WRITTEN FOR BRITISH ATHLETICS, FOR THE SAINSBURY’S BRITISH CHAMPIONSHIPS EVENT PROGRAMME –
Having spent almost two years away from the competition run-way, Goldie Sayers is back and ready to reassert herself as the nation’s javelin queen, and the ten-time British champion spoke to Nicola Bamford about her long-awaited return to the in-field.
The 31 year old Belgrave Harrier was in the form of her life during the 2012 season before an untimely injury put paid to her Olympic ambitions.
In a cruel twist of fate, Sayers tore her elbow ligaments whilst unleashing a mammoth 66.17m lifetime best and national record en route to victory at the Crystal Palace Diamond League on the eve of the Games.
Determined not to miss her home Olympics, however, she regrouped to finish fourth in the European Championships but reluctantly had to give in to her injury nightmare during her third Olympic appearance.
“I should have finished after three rounds at Crystal Palace and then I may have gone on to beat the three who won the Olympic medals, but because I was so focused, I didn’t feel any pain,” she recalled.
“I didn’t believe in luck until that point when I became spectacularly injured at the worst possible time.
“But I don’t regret doing the Games – I could have easily have pulled out but my fitness test beforehand was fine and showed I could throw at 80-90% effort so I would have regretted not competing, I just wasn’t to know that it would take two years to get back.”
‘Great to be back’
Fast-forward 21-months and three operations later, Sayers has returned to what she does best and is determined to regain the British crown this weekend after her enforced hiatus.
Guided by Mark Roberson and based between Lee Valley Athletics Centre in North-East London and Cambridge, Sayers’ comeback began with promise on her season’s debut in Loughborough back in May.
Having not competed since the London Olympic Games in 2012 – where she failed to register a valid mark in the qualifying stage due to her injury – Sayers returned with vengeance, launching her spear to 62.03m to win the Loughborough International ahead of a 59.34m victory at the Bedford International Games earlier this month.
“It’s been an interesting process – the surgery went wrong and I’ve had all sorts of problems but I’ve come out ok on the other side,” she revealed.
“My arm’s been fine but it’s the rest of my body that needs time to adjust. I tore my calf back in January but I trained through the injury.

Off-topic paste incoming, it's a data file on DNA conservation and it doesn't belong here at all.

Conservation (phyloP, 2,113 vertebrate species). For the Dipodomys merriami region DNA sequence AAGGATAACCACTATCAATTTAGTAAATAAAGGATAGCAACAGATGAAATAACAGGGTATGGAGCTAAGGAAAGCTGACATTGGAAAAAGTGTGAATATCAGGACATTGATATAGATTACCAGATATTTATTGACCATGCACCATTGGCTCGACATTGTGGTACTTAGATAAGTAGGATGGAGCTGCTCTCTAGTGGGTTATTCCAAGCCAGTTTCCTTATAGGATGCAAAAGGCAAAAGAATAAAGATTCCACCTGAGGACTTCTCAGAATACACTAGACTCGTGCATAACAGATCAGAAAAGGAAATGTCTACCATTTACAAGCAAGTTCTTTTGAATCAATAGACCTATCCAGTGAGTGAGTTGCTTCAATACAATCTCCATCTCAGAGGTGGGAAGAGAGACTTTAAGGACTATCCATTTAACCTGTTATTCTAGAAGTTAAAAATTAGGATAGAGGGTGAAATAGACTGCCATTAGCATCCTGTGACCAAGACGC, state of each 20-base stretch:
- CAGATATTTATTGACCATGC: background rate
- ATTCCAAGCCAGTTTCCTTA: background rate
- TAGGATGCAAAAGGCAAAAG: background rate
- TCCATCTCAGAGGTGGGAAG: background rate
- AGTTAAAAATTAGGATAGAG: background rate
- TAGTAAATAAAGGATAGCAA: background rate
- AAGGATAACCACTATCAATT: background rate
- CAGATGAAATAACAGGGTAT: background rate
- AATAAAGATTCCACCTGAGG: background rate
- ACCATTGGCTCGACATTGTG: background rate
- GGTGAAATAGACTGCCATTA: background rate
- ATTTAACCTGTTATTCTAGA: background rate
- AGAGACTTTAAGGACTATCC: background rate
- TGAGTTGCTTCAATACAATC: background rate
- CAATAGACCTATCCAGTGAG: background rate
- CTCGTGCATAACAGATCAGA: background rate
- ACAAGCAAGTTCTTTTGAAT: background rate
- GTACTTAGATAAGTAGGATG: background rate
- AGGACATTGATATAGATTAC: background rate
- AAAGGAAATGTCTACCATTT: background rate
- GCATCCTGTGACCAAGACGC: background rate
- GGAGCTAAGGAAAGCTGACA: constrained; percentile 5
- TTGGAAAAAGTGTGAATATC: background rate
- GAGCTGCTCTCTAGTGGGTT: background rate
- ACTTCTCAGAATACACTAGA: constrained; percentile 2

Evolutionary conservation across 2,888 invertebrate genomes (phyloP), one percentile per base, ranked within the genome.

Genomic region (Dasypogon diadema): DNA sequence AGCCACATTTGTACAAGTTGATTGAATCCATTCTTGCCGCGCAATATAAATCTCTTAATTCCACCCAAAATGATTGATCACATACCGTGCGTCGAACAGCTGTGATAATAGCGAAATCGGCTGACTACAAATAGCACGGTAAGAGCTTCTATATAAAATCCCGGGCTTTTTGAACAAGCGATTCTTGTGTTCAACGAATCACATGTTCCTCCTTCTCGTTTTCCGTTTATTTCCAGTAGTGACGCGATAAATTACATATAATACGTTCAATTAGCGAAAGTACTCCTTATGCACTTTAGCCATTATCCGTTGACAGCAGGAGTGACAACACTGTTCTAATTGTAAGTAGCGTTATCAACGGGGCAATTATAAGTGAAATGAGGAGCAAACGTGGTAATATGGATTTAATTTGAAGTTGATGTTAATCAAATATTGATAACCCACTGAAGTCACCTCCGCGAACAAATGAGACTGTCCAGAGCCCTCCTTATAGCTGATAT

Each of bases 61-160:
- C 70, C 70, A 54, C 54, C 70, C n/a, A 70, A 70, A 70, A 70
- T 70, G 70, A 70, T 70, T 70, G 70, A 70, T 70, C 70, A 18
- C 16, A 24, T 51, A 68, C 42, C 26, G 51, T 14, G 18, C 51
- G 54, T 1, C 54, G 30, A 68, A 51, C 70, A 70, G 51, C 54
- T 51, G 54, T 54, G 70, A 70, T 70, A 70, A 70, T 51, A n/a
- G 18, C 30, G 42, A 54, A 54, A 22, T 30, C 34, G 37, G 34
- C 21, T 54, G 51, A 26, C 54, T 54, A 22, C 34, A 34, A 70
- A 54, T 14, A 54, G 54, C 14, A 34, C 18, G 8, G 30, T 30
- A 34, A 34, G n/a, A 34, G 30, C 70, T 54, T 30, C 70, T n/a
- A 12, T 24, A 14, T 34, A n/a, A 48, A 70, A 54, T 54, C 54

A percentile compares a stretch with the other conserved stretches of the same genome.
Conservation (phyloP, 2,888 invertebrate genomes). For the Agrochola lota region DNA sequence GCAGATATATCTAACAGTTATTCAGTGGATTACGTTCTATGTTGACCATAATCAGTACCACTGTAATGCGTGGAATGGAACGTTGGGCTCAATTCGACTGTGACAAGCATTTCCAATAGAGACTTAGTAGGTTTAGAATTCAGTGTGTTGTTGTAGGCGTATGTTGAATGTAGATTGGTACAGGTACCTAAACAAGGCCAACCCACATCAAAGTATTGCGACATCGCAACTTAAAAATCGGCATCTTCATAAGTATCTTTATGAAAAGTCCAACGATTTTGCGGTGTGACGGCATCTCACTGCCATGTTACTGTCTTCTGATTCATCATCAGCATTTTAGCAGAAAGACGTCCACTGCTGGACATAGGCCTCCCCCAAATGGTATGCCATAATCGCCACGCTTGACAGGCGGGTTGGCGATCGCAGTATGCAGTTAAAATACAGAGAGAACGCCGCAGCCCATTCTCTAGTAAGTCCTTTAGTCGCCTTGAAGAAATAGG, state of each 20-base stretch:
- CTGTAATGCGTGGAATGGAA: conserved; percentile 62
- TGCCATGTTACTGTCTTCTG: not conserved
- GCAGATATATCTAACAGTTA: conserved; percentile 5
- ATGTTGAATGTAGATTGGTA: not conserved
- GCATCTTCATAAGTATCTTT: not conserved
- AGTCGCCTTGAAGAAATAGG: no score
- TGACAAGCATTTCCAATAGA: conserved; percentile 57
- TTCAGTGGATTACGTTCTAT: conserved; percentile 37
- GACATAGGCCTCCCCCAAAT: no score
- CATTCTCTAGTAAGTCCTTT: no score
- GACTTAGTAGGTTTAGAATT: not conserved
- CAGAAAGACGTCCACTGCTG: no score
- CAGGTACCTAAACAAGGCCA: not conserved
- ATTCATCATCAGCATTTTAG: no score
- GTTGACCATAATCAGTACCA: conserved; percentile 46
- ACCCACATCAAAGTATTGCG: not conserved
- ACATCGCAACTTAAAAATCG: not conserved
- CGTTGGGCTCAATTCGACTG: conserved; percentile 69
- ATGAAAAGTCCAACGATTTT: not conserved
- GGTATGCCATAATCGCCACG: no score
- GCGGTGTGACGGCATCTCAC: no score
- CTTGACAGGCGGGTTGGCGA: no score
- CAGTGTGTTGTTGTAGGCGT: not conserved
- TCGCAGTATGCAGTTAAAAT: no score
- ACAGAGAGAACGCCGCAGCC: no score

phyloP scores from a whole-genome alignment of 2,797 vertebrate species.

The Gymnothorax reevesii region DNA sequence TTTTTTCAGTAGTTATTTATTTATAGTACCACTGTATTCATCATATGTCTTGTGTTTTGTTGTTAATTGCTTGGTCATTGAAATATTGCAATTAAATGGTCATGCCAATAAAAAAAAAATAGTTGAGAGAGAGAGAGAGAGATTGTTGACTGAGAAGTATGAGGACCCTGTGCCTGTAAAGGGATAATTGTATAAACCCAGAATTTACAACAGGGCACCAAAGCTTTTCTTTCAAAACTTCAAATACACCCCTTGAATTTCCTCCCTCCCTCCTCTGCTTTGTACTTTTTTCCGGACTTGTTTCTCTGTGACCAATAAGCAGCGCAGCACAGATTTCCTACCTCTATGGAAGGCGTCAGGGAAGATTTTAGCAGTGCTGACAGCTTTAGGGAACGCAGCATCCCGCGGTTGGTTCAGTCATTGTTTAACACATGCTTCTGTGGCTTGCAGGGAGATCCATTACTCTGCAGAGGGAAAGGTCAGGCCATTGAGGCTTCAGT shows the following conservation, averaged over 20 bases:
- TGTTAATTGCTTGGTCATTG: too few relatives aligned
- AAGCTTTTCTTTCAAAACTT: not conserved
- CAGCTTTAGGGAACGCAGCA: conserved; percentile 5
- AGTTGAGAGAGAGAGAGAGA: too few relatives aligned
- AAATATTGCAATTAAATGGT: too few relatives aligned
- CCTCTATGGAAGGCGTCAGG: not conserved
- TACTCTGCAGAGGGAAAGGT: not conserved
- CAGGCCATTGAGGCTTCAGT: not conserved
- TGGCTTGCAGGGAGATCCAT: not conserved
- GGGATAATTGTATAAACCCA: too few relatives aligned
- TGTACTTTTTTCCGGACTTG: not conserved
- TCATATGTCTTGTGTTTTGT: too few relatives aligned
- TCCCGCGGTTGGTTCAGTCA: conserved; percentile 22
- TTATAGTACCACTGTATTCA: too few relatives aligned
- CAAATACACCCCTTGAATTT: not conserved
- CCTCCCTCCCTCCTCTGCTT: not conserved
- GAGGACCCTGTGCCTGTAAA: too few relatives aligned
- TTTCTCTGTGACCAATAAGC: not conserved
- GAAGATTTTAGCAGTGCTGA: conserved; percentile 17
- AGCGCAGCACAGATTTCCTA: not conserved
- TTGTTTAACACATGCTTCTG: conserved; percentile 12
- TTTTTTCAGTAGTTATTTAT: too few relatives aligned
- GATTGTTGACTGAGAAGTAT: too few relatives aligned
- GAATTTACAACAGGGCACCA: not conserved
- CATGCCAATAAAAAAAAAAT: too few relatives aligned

“There’s a lot of pressure and stress put on the body when you throw the javelin and my body just needs time to adjust after having had so long off.”
Understandably relieved to be competing again, Sayers admitted:
“It’s great to be back – there was a moment I thought I’d never compete again when I was lying in the hospital bed after they’d repaired the ligament.
“They took the screw out but there was a hole in the bone so my arm wasn’t strong enough, and then after the second operation, the doctor did a reconstruction and no one knew how I’d recover.
“Thankfully, I found the best guy in the world, Dr Andrews in Alabama to do the third operation – he’s done thousands of them on throwers and I began throwing again in October.
“It’s made me take every competition as if it is my last as you never know what’s around the corner.
“I don’t take anything for granted now and enjoy every competition, I just go for it.”
And ‘go for it’ she will this weekend as British title number eleven is at stake and there for Sayers’ capable taking in front of the Alexander Stadium crowd.
Arguably the event’s most prolific winner, Sayers has notched up an impressive ten-consecutive victories between 2003 and 2012 – the first two of which as an under23 athlete – in addition to one under 17, three under 20 and three under 23 gold medals during a remarkable 18-year athletic career.
“Birmingham has a great, knowledgeable crowd,” Sayers explained.
“One memory that stands out would be the 2004 trials where I qualified for the Athens Olympics with my last throw – it started raining but I managed to throw 60.05m in the final round to seal my selection.
“And then in 2008 (before placing fourth in the Beijing Olympics), I was so annoyed with how I threw (62.62m) – I was so angry that I lifted a snatch personal best in the gym afterwards.”
On her first senior victory and the subsequent tough times regarding the British Championships, she continued:
“2003 was a step up for me and it was great to win, though it’s a big shame Kelly Morgan (the 2002 Commonwealth bronze medallist) had to retire as we would have had some great battles.
“I competed with a bad injury (a stress fracture of the back) at the 2009 trials as I really wanted to continue my consecutive titles – luckily, I was fine as I just threw off a short approach.
“And I was upset to miss the 2013 trials but I did watch it on TV and it was nice to get the competitive juices flowing and start to feel hungry to throw again.”
Eager to reaffirm her status as the British number one, Sayers is aiming for two major championship medals this summer, having been confirmed for her third England team for next month’s Commonwealth Games in Glasgow and is hoping to seal her selection for August’s European Championships in Zurich this weekend.
“I’d like to throw a season’s best and throw consistently around the 60m-mark, and of course, win,” Sayers revealed on her ambitions in the West-Midlands city.
“It’s really important to me to pick up my winning streak again.
“I’m proud of my (British Championships) victories but I’ll feel prouder when I look back after my career as you always want more.
“Hopefully, I’ll stay in the record books for a long time – it’s definitely a special competition in my year.”